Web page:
if you have a book that is a different ISBN than what is offed in Trade-In, the book is different. Check the ISBN wanted by the Trade-In Store verses the ISBN found on your book. Use Amazon.com as a way to compare the two copies. You will find that sometimes the differences are as simple as when the book was published, or one book comes with media or an access card and the other one doesn't. Make sure the book you want to trade in exactly matches what is wanted (title, ISBN, any included items with the book).

In reply to an earlier post on Jul 25, 2011 2:04:39 PM PDT
Just had the same thing happen to me. I am not too happy about it right now as I was going to put that gift card towards new books for the fall...

In reply to an earlier post on Jul 25, 2011 2:09:29 PM PDT
Also if they in fact did send me the wrong book in the first place then I believe I deserve a refund.

Posted on Jul 30, 2011 12:49:48 AM PDT
Check the version number of the book -- each version has its own ISBN, and as others have said, any added media etc. bundled with the book will produce a new ISBN also.

If you buy a book for a fall course and try to sell it for the spring, a new version could already be out. That would make the older version near to worthless. The textbook sellers set it up like that, not Amazon.

Posted on Jul 30, 2011 3:15:48 AM PDT
Barbara says:
Oh my, so much misunderstanding out there regarding the different textbooks. Trust me, the publishers make it confusing on purpose. If you can give me the ISBN#'s that you are referring to, I can tell you the difference(s) and would be able to help or at least explain.
Stephen, if you bought the book from AMAZON, I highly doubt they would have sent you a book with a wrong ISBN#. If your ISBN# doesn't match, then most likely you bought your copy from a marketplace seller, who might or might not have disclosed the difference in their description. Did you buy a new or used book?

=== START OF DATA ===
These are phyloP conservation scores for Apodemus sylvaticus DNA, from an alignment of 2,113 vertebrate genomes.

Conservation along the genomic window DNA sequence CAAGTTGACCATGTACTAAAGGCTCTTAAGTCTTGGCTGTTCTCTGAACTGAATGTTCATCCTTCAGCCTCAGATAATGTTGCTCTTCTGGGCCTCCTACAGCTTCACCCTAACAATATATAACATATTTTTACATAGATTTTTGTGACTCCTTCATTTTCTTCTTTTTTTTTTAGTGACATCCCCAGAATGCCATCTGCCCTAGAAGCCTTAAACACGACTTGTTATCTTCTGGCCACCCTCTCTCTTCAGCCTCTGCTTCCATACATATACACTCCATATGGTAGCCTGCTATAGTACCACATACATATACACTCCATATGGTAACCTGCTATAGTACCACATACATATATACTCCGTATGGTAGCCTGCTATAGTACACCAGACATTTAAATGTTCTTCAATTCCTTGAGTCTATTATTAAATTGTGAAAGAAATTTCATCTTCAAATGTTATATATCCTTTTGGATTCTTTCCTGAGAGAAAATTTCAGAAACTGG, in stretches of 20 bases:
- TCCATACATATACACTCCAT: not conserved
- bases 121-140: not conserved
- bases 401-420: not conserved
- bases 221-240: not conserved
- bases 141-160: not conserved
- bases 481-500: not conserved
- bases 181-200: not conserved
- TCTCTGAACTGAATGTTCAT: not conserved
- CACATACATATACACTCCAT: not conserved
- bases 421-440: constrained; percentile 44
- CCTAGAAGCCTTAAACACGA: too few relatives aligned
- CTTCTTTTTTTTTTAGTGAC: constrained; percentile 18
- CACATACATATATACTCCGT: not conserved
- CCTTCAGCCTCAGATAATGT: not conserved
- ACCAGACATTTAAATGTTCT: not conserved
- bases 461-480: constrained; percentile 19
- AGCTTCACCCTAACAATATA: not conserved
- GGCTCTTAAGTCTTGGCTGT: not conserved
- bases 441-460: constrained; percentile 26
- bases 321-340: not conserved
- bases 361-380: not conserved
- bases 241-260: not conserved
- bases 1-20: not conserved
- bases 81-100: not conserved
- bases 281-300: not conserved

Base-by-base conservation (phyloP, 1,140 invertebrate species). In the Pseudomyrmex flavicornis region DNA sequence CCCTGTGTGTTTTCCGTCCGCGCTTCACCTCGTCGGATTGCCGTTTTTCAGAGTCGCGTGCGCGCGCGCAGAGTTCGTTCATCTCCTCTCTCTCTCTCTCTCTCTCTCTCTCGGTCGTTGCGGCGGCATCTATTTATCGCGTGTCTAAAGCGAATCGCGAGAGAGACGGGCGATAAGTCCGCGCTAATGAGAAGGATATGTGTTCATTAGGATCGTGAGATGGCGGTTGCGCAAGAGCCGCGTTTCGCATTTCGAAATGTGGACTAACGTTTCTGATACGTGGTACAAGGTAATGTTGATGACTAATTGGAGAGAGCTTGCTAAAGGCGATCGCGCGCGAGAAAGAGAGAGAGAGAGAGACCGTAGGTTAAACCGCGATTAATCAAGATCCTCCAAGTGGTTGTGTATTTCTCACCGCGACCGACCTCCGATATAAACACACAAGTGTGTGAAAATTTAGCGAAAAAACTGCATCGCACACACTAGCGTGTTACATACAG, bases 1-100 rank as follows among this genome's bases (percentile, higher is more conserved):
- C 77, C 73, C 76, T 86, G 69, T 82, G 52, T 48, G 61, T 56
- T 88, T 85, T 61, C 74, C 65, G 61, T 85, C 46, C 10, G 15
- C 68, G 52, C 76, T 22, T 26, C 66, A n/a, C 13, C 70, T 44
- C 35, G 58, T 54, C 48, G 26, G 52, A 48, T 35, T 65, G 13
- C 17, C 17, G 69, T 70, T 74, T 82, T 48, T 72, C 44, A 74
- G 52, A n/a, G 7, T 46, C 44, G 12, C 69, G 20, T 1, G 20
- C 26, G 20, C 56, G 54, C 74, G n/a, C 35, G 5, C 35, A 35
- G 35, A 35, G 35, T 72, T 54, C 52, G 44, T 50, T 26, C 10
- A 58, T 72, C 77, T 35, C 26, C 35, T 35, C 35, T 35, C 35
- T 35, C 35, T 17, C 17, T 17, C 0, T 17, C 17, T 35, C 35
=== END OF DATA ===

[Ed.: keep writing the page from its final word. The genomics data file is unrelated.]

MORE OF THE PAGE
Posted on Jul 30, 2011 9:48:13 AM PDT
mrtagr says:
I just had a similar experience buying a textbook. I am very careful to make sure ISBN#'s are the same and I do not receive an international copy. I bought a textbook ISBN# 9780077350017 and received a text with ISBN# 978-0-07-337810-7. In the back of the book it actually has the second ISBN# and below it says part of the first ISBN#. Both are the same edition, at first I thought I received not the revised edition but I called the publisher (MCG) and was actually told it is the same book not bundled and they swap the book. So it does take a lot of leg work to buy these textbooks and they make it difficult for all of us!!!

In reply to an earlier post on Aug 1, 2011 12:39:08 AM PDT
Last edited by the author on Aug 1, 2011 12:40:51 AM PDT
What is your book ISBN??...because I need this book....and it look same with the ISBN 9780133696578, which I need one urgent.... I´m confuse with the difference in number.

Posted on Aug 1, 2011 9:38:36 AM PDT
With all this confusion, I will just opt to buy my books from my college's bookstore. Then I won't be in trouble with the prof if I have the wrong book! I can't take all this confusion in buying used textbooks and/or even new ones, with the beginning of class only weeks away!

In reply to an earlier post on Aug 1, 2011 10:35:10 AM PDT
MamaBird says: